Windows 8 File Management Will Have 'Ribbon' UI

Microsoft this week described further some file management changes to come in Windows 8, its next client operating system.

The main bombshell appears to be that Windows Explorer, Microsoft's file management system within Windows operating systems, will be redesigned in Windows 8 to use the "ribbon" user interface, according to a Monday "building Windows 8" blog post. The ribbon is a panel of grouped commands, organized by tabs, located at the menu bar level. The command groupings change depending on the context, which is something that not every user may enjoy.

Microsoft is also bringing back the "up" button. It had been cut by the time of Windows Vista's release, but Microsoft is restoring it in Windows 8 as one of the most requested features.

The use of the ribbon UI for Explorer in Windows 8 may cause a little groaning among some. Power users reportedly haven't liked it too much, and others seem confused by it. Microsoft first went to the ribbon UI with the release of Office 2007, explaining at the time that the old nested menu system had grown too deep, making it hard to find commands. To ease skittish Office 2007 and Office 2010 users, Microsoft created a Ribbon Hero game featuring the much reviled Clippy Office help character, which now appears in a new role to help users grow accustomed to, and like, the ribbon UI.

The Windows Explorer ribbon UI in Windows 8 will have three main tabs -- Home, Share and View -- in addition to a File tab. Microsoft's blog acknowledged that power users may not welcome the ribbon for file management, but claimed three benefits from the approach. First, the ribbon exposes "hidden" features that previously required add-ons by third-party software vendors (such as TeraCopy, FastCopy, QTTabBar and xplorer2) to use. Second, the ribbon enables shortcuts for every command (there are more than 200 commands in Windows Explorer). Lastly, ribbon use in Windows 8's Explorer will enable a level of customization that's equivalent to Windows XP, according to the blog. On top of those benefits, Microsoft claims that the ribbon offers a better touch experience than the old pull-down menus.

Microsoft continues to enable third-party software vendors to create add-ons for Windows 8. However, commands for those add-ons will only be exposed via right-mouse-button click in Windows 8. Microsoft's blog flatly states that "add-ins will not be able to plug into the ribbon UI."

IT professionals likely will appreciate two File menu commands in Windows 8, namely "open command prompt" and "open command prompt as administrator." These commands will launch a command-line window that's set to the path of a selected folder.

Microsoft also described another useful addition to Windows 8 for those who work with ISO files. These files use a format (described by the International Organization for Standardization or ISO) for creating disc images, which can be used across systems. Windows 8 will remove a step where ISO files have to be burned to an optical disk in order to access the contents. Windows 8 instead creates a "virtual CDROM or DVD drive" to access the data, according a Tuesday building Windows 8 blog post. After accessing the contents, users just "unmount" the ISO file via a right-mouse-button click. The virtual CD/DVD drive disappears after being ejected.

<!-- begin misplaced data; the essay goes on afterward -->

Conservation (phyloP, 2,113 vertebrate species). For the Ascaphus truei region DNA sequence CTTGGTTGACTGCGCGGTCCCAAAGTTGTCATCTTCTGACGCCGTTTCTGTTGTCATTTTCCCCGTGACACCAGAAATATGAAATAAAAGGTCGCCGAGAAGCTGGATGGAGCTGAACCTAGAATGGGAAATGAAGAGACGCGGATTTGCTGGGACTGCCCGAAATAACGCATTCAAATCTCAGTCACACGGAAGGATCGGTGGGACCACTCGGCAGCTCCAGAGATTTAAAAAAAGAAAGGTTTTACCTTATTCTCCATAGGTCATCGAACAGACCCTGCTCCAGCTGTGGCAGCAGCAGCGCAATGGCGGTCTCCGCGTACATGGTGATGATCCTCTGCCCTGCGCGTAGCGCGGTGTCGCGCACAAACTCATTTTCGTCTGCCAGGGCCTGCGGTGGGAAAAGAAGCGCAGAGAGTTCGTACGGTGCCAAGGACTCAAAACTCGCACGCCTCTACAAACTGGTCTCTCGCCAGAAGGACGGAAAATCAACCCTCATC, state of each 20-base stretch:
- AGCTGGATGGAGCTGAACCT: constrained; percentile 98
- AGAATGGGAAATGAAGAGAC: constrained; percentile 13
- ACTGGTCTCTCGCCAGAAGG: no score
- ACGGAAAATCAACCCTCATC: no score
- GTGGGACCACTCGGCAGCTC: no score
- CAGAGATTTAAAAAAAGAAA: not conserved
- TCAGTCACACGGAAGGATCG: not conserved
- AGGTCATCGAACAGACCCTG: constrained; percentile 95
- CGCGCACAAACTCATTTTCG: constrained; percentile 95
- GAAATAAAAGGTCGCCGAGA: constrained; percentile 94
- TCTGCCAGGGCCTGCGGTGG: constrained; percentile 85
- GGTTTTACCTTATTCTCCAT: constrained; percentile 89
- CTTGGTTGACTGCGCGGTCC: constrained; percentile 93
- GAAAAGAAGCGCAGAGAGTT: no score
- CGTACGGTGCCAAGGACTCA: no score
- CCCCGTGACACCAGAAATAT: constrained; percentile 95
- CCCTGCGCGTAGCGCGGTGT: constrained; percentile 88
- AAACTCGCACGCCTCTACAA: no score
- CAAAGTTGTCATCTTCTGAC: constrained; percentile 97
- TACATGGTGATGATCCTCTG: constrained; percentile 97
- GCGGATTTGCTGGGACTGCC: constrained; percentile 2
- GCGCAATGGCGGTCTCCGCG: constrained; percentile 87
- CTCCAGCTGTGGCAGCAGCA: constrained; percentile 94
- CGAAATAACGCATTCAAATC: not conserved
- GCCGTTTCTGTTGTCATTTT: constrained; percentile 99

Microsoft plans to offer a similar capability in Windows 8 for handling virtual hard disks (VHDs). VHDs will appear in Windows 8 Explorer as new hard drives. Users will be able to access and modify files within the VHD as if they were actual physical drives. Like ISO files, VHDs can be ejected via a right-mouse-button click. Various Microsoft flagship technologies utilize the VHD format. For instance, Microsoft's Hyper-V hypervisor uses the VHD format for information storage in virtual machines. VHD is also used with Windows 7 and Windows Server 2008 R2 to create bootable files or to save a snapshot of a system.

Here's a scorecard of features expected in Windows 8, as revealed by Microsoft so far:

Windows 8 Feature


System-on-chip integration on ARM platform designs, as well as x86 platforms from AMD and Intel, enabling new form factors for devices

Steve Ballmer at the Computer Electronics Show, January (link)

Touch-enabled user interface similar to Windows Phone 7, along with traditional menu access via mouse and keyboard

Steven Sinofsky at All Things Digital's D9 event and Mike Angiulo at Computex Taipei, June (link)

Backward compatibility with hardware that can run Windows 7

Steven Sinofsky, building Windows 8 blog, August (link)

An App Store link built into the OS

Steven Sinofsky, building Windows 8 blog, August (link)

USB 3.0 support

Dennis Flanagan, building Windows 8 blog, August (link)

Management of multiple copy jobs via a single dialog box

Alex Simons, building Windows 8 blog, August (link)

Ribbon user interface for Windows Explorer for file management

Alex Simons, building Windows 8 blog, August

Quick access to the contents of ISO files and VHD files

Rajeev Nagar, building Windows 8 blog, August

About the Author

Kurt Mackie is senior news producer for 1105 Media's Converge360 group.


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